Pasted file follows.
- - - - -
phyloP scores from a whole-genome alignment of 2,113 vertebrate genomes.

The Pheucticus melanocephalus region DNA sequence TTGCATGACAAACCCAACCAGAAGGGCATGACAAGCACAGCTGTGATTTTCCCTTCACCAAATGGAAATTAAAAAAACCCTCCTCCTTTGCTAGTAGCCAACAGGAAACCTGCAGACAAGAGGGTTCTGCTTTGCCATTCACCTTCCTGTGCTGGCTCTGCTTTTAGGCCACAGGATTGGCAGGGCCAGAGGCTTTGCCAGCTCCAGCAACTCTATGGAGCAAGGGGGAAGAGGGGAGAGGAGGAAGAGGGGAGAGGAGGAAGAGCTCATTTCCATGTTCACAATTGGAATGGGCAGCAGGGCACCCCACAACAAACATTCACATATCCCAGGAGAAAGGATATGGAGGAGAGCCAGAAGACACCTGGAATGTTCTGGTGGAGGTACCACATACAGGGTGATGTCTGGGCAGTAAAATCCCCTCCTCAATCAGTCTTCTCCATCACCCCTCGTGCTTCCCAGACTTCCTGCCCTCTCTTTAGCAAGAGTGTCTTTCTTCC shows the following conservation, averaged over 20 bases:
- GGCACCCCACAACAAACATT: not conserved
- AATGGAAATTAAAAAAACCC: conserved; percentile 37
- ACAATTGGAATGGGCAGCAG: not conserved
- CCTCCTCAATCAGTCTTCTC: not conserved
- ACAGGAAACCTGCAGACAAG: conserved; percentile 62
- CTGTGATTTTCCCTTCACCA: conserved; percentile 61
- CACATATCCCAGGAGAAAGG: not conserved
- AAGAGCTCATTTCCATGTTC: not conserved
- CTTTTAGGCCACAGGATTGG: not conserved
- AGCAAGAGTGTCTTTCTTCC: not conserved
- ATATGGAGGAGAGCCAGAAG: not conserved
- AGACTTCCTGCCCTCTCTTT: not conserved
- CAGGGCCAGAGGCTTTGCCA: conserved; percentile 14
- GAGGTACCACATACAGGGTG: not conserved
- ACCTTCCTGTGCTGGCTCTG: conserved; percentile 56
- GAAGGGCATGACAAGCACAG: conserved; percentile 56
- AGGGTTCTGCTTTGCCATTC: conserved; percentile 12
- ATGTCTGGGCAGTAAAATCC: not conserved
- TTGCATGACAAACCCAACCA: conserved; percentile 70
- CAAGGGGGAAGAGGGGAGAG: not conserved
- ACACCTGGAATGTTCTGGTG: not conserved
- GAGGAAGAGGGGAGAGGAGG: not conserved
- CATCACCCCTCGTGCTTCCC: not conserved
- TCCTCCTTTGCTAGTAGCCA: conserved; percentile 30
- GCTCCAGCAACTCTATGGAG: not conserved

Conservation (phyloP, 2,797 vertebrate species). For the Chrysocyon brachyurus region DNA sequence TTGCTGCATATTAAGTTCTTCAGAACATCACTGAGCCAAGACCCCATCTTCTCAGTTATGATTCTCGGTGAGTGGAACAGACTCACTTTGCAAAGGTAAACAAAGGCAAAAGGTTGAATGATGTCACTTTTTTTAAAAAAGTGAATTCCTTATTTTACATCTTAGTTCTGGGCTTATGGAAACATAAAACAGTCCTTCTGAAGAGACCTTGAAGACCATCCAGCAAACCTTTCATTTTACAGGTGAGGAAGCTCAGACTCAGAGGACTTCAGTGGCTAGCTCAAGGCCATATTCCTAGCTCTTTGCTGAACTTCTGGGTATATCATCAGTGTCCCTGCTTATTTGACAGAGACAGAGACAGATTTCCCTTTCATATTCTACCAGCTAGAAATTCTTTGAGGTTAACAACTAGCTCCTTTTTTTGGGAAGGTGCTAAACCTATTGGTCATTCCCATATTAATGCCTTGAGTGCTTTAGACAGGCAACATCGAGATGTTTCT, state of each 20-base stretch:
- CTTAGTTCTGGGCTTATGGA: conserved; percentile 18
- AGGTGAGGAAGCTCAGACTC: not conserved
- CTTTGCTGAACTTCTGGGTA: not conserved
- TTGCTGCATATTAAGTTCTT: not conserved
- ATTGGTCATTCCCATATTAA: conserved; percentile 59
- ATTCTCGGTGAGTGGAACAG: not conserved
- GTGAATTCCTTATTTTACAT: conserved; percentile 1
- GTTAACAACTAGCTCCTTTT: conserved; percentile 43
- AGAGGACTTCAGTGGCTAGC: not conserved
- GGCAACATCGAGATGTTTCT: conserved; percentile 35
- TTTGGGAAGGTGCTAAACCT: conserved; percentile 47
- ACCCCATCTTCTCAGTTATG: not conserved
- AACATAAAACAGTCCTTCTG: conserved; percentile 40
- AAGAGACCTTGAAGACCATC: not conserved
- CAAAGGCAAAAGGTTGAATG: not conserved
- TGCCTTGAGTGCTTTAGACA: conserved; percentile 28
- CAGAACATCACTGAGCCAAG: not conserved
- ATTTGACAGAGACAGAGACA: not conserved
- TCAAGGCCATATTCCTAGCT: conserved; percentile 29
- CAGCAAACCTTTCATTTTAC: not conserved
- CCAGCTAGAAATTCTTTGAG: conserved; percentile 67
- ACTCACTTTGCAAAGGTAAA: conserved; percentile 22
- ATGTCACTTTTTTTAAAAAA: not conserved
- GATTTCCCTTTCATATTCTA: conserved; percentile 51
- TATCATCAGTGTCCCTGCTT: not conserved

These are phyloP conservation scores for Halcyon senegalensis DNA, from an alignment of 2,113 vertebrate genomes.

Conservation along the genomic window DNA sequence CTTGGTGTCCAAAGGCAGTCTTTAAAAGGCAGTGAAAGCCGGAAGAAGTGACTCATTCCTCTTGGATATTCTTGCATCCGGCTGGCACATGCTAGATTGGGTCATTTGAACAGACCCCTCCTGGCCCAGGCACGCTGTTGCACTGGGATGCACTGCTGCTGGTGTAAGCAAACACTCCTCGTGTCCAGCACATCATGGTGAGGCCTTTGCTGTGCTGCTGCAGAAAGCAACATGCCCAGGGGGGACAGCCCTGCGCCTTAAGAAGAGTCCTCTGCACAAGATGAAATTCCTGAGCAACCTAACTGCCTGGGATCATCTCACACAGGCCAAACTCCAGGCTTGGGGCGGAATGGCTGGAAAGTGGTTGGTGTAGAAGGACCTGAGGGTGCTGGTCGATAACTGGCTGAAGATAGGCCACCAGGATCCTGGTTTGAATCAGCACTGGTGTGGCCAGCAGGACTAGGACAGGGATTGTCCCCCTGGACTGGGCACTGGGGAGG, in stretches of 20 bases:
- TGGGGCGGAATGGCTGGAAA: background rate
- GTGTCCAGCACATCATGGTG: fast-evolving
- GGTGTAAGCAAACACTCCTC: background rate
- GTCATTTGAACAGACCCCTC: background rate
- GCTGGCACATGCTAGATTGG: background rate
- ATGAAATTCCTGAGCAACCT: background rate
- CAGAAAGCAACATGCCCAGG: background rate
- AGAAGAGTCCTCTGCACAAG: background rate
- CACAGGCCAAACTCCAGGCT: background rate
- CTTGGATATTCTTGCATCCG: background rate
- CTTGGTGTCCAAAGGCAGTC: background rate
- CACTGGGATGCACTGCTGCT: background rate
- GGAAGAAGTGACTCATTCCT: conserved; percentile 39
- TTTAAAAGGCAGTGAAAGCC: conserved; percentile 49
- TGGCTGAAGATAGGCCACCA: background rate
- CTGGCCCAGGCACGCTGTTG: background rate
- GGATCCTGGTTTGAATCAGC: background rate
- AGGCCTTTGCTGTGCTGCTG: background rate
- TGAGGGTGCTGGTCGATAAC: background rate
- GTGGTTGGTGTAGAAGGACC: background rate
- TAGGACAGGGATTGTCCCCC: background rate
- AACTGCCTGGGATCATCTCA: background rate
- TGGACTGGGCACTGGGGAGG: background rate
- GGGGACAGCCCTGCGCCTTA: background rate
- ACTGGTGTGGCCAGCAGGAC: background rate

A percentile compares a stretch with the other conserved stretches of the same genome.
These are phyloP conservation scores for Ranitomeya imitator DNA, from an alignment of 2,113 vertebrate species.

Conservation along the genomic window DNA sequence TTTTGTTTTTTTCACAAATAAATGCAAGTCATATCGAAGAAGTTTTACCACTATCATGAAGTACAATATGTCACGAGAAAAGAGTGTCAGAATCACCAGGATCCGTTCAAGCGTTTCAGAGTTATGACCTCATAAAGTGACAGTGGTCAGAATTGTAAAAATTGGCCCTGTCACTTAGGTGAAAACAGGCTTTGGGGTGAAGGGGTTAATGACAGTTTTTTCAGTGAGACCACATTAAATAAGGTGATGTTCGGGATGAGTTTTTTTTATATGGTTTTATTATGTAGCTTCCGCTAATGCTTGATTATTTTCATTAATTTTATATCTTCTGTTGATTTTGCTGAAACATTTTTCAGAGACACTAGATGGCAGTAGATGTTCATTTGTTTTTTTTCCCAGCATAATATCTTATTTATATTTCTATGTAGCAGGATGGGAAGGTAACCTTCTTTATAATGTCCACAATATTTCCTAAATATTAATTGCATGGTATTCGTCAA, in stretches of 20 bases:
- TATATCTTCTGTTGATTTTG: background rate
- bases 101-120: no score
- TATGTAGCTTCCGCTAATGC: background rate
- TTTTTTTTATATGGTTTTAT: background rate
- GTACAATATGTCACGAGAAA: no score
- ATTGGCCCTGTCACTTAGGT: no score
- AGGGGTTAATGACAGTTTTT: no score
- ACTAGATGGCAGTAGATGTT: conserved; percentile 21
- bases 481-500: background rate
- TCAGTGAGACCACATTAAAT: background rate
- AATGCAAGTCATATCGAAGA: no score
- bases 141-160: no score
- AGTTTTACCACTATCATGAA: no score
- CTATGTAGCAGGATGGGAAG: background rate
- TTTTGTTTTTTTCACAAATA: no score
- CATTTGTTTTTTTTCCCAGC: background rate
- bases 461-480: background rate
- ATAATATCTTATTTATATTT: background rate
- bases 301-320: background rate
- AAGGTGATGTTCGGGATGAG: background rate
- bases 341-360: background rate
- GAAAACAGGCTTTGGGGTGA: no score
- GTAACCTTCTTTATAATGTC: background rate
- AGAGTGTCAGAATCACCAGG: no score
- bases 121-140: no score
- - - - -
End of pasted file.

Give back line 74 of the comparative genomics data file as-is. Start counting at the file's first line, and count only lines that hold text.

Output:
- TGAGGGTGCTGGTCGATAAC: background rate